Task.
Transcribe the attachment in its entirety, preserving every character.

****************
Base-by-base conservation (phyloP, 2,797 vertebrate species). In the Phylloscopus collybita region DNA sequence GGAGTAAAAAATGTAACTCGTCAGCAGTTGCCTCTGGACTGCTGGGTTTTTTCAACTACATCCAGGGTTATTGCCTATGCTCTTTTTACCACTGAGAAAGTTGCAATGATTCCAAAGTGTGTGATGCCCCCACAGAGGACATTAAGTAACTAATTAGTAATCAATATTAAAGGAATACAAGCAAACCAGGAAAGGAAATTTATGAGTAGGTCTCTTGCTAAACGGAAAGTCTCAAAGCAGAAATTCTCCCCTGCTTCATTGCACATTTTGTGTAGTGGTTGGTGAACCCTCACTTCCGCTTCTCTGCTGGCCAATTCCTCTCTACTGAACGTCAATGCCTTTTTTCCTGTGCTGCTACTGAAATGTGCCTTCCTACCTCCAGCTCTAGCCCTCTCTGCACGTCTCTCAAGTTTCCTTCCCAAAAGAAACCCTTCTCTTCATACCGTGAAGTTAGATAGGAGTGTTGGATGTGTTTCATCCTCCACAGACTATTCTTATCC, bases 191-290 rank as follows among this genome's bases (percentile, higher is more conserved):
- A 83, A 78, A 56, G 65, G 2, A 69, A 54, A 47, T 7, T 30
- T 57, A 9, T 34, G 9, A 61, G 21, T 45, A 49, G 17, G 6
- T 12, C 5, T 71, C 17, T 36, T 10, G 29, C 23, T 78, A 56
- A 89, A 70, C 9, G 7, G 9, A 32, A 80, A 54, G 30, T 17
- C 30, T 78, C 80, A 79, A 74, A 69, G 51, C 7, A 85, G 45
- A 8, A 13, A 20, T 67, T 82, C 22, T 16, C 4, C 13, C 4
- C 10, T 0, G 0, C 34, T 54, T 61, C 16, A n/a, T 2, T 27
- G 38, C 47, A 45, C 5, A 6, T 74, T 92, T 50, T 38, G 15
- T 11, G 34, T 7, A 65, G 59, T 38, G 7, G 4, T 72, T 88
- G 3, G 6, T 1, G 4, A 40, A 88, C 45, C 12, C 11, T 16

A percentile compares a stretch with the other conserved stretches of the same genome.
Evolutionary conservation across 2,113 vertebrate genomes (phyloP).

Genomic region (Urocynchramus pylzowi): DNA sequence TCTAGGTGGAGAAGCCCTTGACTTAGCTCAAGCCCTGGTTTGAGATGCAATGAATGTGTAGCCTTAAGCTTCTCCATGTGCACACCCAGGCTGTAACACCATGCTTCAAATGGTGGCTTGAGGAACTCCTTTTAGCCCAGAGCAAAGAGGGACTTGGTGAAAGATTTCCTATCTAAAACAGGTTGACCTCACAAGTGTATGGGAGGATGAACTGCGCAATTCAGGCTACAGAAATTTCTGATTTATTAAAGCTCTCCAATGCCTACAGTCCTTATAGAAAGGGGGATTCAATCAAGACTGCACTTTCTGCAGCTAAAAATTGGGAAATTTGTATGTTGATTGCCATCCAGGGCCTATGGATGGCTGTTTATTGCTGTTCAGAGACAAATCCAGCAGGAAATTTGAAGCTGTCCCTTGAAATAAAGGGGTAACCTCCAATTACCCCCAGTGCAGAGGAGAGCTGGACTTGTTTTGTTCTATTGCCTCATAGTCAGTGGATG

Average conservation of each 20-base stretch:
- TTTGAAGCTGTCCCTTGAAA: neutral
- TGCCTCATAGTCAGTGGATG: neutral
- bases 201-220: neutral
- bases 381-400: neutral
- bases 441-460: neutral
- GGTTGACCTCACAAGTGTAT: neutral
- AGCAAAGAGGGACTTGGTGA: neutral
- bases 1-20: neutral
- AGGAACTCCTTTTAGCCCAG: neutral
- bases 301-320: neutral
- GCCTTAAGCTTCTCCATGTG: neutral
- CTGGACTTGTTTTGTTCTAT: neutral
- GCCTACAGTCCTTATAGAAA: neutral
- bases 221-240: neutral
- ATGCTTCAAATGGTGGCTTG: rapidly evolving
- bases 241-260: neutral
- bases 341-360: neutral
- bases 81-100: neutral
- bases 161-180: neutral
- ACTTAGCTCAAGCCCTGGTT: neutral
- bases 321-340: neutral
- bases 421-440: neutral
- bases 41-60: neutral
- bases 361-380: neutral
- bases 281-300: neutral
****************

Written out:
Base-by-base conservation (phyloP, 2,797 vertebrate species). In the Phylloscopus collybita region DNA sequence GGAGTAAAAAATGTAACTCGTCAGCAGTTGCCTCTGGACTGCTGGGTTTTTTCAACTACATCCAGGGTTATTGCCTATGCTCTTTTTACCACTGAGAAAGTTGCAATGATTCCAAAGTGTGTGATGCCCCCACAGAGGACATTAAGTAACTAATTAGTAATCAATATTAAAGGAATACAAGCAAACCAGGAAAGGAAATTTATGAGTAGGTCTCTTGCTAAACGGAAAGTCTCAAAGCAGAAATTCTCCCCTGCTTCATTGCACATTTTGTGTAGTGGTTGGTGAACCCTCACTTCCGCTTCTCTGCTGGCCAATTCCTCTCTACTGAACGTCAATGCCTTTTTTCCTGTGCTGCTACTGAAATGTGCCTTCCTACCTCCAGCTCTAGCCCTCTCTGCACGTCTCTCAAGTTTCCTTCCCAAAAGAAACCCTTCTCTTCATACCGTGAAGTTAGATAGGAGTGTTGGATGTGTTTCATCCTCCACAGACTATTCTTATCC, bases 191-290 rank as follows among this genome's bases (percentile, higher is more conserved):
- A 83, A 78, A 56, G 65, G 2, A 69, A 54, A 47, T 7, T 30
- T 57, A 9, T 34, G 9, A 61, G 21, T 45, A 49, G 17, G 6
- T 12, C 5, T 71, C 17, T 36, T 10, G 29, C 23, T 78, A 56
- A 89, A 70, C 9, G 7, G 9, A 32, A 80, A 54, G 30, T 17
- C 30, T 78, C 80, A 79, A 74, A 69, G 51, C 7, A 85, G 45
- A 8, A 13, A 20, T 67, T 82, C 22, T 16, C 4, C 13, C 4
- C 10, T 0, G 0, C 34, T 54, T 61, C 16, A n/a, T 2, T 27
- G 38, C 47, A 45, C 5, A 6, T 74, T 92, T 50, T 38, G 15
- T 11, G 34, T 7, A 65, G 59, T 38, G 7, G 4, T 72, T 88
- G 3, G 6, T 1, G 4, A 40, A 88, C 45, C 12, C 11, T 16

A percentile compares a stretch with the other conserved stretches of the same genome.
Evolutionary conservation across 2,113 vertebrate genomes (phyloP).

Genomic region (Urocynchramus pylzowi): DNA sequence TCTAGGTGGAGAAGCCCTTGACTTAGCTCAAGCCCTGGTTTGAGATGCAATGAATGTGTAGCCTTAAGCTTCTCCATGTGCACACCCAGGCTGTAACACCATGCTTCAAATGGTGGCTTGAGGAACTCCTTTTAGCCCAGAGCAAAGAGGGACTTGGTGAAAGATTTCCTATCTAAAACAGGTTGACCTCACAAGTGTATGGGAGGATGAACTGCGCAATTCAGGCTACAGAAATTTCTGATTTATTAAAGCTCTCCAATGCCTACAGTCCTTATAGAAAGGGGGATTCAATCAAGACTGCACTTTCTGCAGCTAAAAATTGGGAAATTTGTATGTTGATTGCCATCCAGGGCCTATGGATGGCTGTTTATTGCTGTTCAGAGACAAATCCAGCAGGAAATTTGAAGCTGTCCCTTGAAATAAAGGGGTAACCTCCAATTACCCCCAGTGCAGAGGAGAGCTGGACTTGTTTTGTTCTATTGCCTCATAGTCAGTGGATG

Average conservation of each 20-base stretch:
- TTTGAAGCTGTCCCTTGAAA: neutral
- TGCCTCATAGTCAGTGGATG: neutral
- bases 201-220: neutral
- bases 381-400: neutral
- bases 441-460: neutral
- GGTTGACCTCACAAGTGTAT: neutral
- AGCAAAGAGGGACTTGGTGA: neutral
- bases 1-20: neutral
- AGGAACTCCTTTTAGCCCAG: neutral
- bases 301-320: neutral
- GCCTTAAGCTTCTCCATGTG: neutral
- CTGGACTTGTTTTGTTCTAT: neutral
- GCCTACAGTCCTTATAGAAA: neutral
- bases 221-240: neutral
- ATGCTTCAAATGGTGGCTTG: rapidly evolving
- bases 241-260: neutral
- bases 341-360: neutral
- bases 81-100: neutral
- bases 161-180: neutral
- ACTTAGCTCAAGCCCTGGTT: neutral
- bases 321-340: neutral
- bases 421-440: neutral
- bases 41-60: neutral
- bases 361-380: neutral
- bases 281-300: neutral